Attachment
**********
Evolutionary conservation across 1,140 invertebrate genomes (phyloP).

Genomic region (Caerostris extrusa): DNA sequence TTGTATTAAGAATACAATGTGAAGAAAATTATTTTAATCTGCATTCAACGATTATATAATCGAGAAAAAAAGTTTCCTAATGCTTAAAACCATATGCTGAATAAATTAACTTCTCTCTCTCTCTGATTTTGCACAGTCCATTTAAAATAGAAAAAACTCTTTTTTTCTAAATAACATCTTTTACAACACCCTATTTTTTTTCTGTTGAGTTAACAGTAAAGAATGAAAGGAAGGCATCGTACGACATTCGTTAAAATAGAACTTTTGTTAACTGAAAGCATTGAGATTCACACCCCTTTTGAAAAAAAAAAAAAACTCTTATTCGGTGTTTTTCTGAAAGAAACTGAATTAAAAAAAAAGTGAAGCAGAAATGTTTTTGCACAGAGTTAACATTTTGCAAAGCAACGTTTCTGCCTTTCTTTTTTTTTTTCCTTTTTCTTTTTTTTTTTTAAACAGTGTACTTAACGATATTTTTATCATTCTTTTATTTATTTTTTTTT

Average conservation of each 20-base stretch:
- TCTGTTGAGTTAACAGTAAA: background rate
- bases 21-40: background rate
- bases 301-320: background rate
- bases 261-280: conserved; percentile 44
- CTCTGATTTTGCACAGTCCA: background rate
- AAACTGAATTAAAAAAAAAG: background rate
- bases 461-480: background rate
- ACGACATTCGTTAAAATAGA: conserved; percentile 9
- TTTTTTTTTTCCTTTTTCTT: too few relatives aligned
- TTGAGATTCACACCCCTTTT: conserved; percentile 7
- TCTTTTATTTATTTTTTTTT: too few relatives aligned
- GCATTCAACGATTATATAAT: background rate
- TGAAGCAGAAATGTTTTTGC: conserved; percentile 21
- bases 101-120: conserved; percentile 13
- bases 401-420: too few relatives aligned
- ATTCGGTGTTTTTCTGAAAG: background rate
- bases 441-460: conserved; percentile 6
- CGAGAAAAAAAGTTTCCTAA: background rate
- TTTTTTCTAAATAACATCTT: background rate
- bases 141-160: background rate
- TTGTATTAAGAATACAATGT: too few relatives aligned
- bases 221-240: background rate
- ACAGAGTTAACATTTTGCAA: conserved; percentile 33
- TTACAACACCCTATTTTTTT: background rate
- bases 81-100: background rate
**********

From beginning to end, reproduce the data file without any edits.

Evolutionary conservation across 1,140 invertebrate genomes (phyloP).

Genomic region (Caerostris extrusa): DNA sequence TTGTATTAAGAATACAATGTGAAGAAAATTATTTTAATCTGCATTCAACGATTATATAATCGAGAAAAAAAGTTTCCTAATGCTTAAAACCATATGCTGAATAAATTAACTTCTCTCTCTCTCTGATTTTGCACAGTCCATTTAAAATAGAAAAAACTCTTTTTTTCTAAATAACATCTTTTACAACACCCTATTTTTTTTCTGTTGAGTTAACAGTAAAGAATGAAAGGAAGGCATCGTACGACATTCGTTAAAATAGAACTTTTGTTAACTGAAAGCATTGAGATTCACACCCCTTTTGAAAAAAAAAAAAAACTCTTATTCGGTGTTTTTCTGAAAGAAACTGAATTAAAAAAAAAGTGAAGCAGAAATGTTTTTGCACAGAGTTAACATTTTGCAAAGCAACGTTTCTGCCTTTCTTTTTTTTTTTCCTTTTTCTTTTTTTTTTTTAAACAGTGTACTTAACGATATTTTTATCATTCTTTTATTTATTTTTTTTT

Average conservation of each 20-base stretch:
- TCTGTTGAGTTAACAGTAAA: background rate
- bases 21-40: background rate
- bases 301-320: background rate
- bases 261-280: conserved; percentile 44
- CTCTGATTTTGCACAGTCCA: background rate
- AAACTGAATTAAAAAAAAAG: background rate
- bases 461-480: background rate
- ACGACATTCGTTAAAATAGA: conserved; percentile 9
- TTTTTTTTTTCCTTTTTCTT: too few relatives aligned
- TTGAGATTCACACCCCTTTT: conserved; percentile 7
- TCTTTTATTTATTTTTTTTT: too few relatives aligned
- GCATTCAACGATTATATAAT: background rate
- TGAAGCAGAAATGTTTTTGC: conserved; percentile 21
- bases 101-120: conserved; percentile 13
- bases 401-420: too few relatives aligned
- ATTCGGTGTTTTTCTGAAAG: background rate
- bases 441-460: conserved; percentile 6
- CGAGAAAAAAAGTTTCCTAA: background rate
- TTTTTTCTAAATAACATCTT: background rate
- bases 141-160: background rate
- TTGTATTAAGAATACAATGT: too few relatives aligned
- bases 221-240: background rate
- ACAGAGTTAACATTTTGCAA: conserved; percentile 33
- TTACAACACCCTATTTTTTT: background rate
- bases 81-100: background rate